Turn the EIDL into a grant for Minority Owned Businesses

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In light of disparities in the black community uncovered by COVID, and the existing economic hardships that we face, the government cannot continue to saddle our fragile community with debt.

Since 1619 when the first slave ships landed on this continent, Americans have confronted race issues.  The first American businessmen were white farmers, which owned African slaves who provided the labor to sustain their agriculture-based enterprises.

The question of slavery in the context of territorial expansion brought on the Civil War and ultimately, the Emancipation Proclamation, amendments to the Constitution, and other federal legislation intended to protect the rights of all citizens regardless of race. Although the Civil Rights Act of 1866 was meant to extend equal protection of the law to all citizens, sharecropping and Jim Crow laws perpetuated the oppression of Black citizens.

The quest for liberty and justice for all in all aspects of life, including economic empowerment, intensified in the 1950s and 1960s, cresting with the passage of the Civil Rights Act in 1964, when Equal Employment Opportunity became the law of the land. Passage of the Voting Rights Act in 1965 and the Fair Housing Act of 1968 sought to bring the ideology of freedom and equal opportunity in all aspects of life to fruition.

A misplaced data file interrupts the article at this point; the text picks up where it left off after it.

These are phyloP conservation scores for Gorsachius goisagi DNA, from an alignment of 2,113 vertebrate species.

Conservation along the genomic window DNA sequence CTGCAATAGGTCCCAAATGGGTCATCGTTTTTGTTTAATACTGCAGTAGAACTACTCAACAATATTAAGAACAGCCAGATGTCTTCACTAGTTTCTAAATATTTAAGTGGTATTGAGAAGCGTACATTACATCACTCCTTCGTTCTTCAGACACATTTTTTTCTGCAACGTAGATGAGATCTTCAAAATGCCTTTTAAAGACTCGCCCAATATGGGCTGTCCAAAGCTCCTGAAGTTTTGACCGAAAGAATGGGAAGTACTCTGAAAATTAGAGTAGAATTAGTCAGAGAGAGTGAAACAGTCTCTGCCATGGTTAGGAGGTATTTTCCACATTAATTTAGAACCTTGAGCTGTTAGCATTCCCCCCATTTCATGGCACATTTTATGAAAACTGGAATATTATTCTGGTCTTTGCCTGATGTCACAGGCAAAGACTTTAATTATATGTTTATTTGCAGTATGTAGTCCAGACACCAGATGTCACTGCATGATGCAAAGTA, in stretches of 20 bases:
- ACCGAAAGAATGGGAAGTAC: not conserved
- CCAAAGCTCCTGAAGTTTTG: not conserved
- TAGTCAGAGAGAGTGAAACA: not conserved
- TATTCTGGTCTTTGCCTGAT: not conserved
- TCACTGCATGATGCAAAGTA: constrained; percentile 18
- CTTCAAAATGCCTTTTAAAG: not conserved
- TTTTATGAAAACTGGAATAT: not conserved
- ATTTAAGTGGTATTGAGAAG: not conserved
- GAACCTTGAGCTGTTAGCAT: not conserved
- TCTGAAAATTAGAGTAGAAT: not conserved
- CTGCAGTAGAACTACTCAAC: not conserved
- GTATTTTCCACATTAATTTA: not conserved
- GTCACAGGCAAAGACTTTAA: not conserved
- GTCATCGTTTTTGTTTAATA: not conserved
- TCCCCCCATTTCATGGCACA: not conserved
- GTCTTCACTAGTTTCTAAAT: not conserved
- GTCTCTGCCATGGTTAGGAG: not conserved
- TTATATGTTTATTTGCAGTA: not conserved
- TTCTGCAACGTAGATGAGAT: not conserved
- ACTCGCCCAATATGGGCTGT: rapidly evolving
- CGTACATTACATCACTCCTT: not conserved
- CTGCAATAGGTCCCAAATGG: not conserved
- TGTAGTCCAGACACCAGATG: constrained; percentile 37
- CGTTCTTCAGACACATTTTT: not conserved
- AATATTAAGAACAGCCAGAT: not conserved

Cumulatively, the passage of these laws has not addressed the economic disparities created by the original institutional design of an agricultural society built on the free labor of blacks.  

Even today, $171,000, the net worth of a typical white family is nearly ten times greater than that of a Black family ($17,150). Gaps in wealth between Black and white households reveal the effects of accumulated inequality and discrimination

Recent numbers indicate that the US has 2.5+million U.S. black-owned businesses which only generate $150 billion in revenue which is a negligible ownership and control over the nation’s productive capacity.

Empowering black owned businesses with grants is the first step to healing our communities and closing the wealth gap.